Talking with my grandson, a college senior interviewing for an internship, made me think about one of the basic questions everyone must address every day. Most of the time it is not in the forefront of thoughts, but it certainly is important to keep in the background. It is one of the first questions I ask when coaching individuals, whether they are determining how to be better or to find that next perfect role.
Why should someone hire you?
Face it – people who can contribute are in high demand. How they convey what they offer is extremely important. Hint: what you want is important, but what you can contribute is critical.
Successful people think like entrepreneurs. They are passionate; they focus on attaining goals; they overcome obstacles; they make decisions; they take risks; they are committed to success. If that describes you, you are taking responsibility for your own success, and in doing so, helping the organization succeed.
Managing your career requires effectively communicating why you bring value to an organization, the one where you are currently working or one you would like to join. Here are some suggestions to assist you in creating a message:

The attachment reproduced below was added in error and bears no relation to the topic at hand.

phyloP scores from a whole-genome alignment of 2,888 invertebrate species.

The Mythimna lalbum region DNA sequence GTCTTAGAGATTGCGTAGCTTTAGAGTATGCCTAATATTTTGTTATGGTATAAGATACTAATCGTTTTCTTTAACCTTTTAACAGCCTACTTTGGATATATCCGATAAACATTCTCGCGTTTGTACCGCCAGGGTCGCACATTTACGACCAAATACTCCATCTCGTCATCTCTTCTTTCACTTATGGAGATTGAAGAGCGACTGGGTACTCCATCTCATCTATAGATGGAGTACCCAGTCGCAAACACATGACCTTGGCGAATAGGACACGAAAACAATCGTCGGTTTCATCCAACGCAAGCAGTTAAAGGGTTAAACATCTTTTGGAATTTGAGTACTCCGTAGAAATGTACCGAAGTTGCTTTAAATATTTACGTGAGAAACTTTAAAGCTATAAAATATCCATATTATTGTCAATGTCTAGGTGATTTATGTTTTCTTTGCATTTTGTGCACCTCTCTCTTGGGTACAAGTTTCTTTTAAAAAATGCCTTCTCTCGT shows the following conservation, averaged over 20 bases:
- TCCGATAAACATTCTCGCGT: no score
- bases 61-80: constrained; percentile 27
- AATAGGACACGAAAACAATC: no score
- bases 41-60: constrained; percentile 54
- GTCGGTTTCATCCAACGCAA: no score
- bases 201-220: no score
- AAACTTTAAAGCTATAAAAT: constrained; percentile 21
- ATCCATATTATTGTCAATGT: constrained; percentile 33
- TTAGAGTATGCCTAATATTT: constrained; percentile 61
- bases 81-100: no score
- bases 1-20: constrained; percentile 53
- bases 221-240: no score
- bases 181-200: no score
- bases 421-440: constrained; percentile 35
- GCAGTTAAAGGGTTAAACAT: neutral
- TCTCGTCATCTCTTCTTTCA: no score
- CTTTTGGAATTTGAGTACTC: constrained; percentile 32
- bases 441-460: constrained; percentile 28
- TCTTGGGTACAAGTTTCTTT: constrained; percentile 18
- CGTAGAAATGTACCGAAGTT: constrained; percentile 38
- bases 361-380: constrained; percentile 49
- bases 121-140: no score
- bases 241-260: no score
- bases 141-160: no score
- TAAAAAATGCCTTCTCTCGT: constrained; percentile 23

- Assess yourself. Understand your strengths as well as what you are passionate about.
- Put yourself in the buyer’s perspective (the person you want to convince). Recognize what she needs to accomplish – what she would pay you to deliver.
- Communicate the value you bring; do not focus on what you want, but rather on what you offer.
- Consider previous experience only as your foundation; emphasize what you have learned and how it will benefit her organization.
- Continue learning. New technologies make it easy to become obsolete. You are fortunate if your organization provides development opportunities. If it does not, take responsibility to develop and hone skills that bring value.
- Think of your career as a journey, not a destination.
Communicate the benefits you bring to an organization in terms of what is important to them – deal in their 90%.
People that are hired, promoted or retain their job do so because of what others believe they can contribute. Be prepared to help them what you can do.
This type of thinking and action will spotlight the value you add to the situation and create opportunities for meaningful conversations. That’s the first step in getting hired. It is also part of being an engaged, valued employee.
Larry Shoemaker is President of Shoemaker & Associates/Cornerstone Atlanta. He helps organizations identify, recruit, assess and retain talent. He is also President of Cornerstone International Group, a global retained search organization comprised of about 70 independently owned offices located around the globe, with headquarters in Shanghai, China and Atlanta, GA. He holds an International Coach Foundation ACC Credential.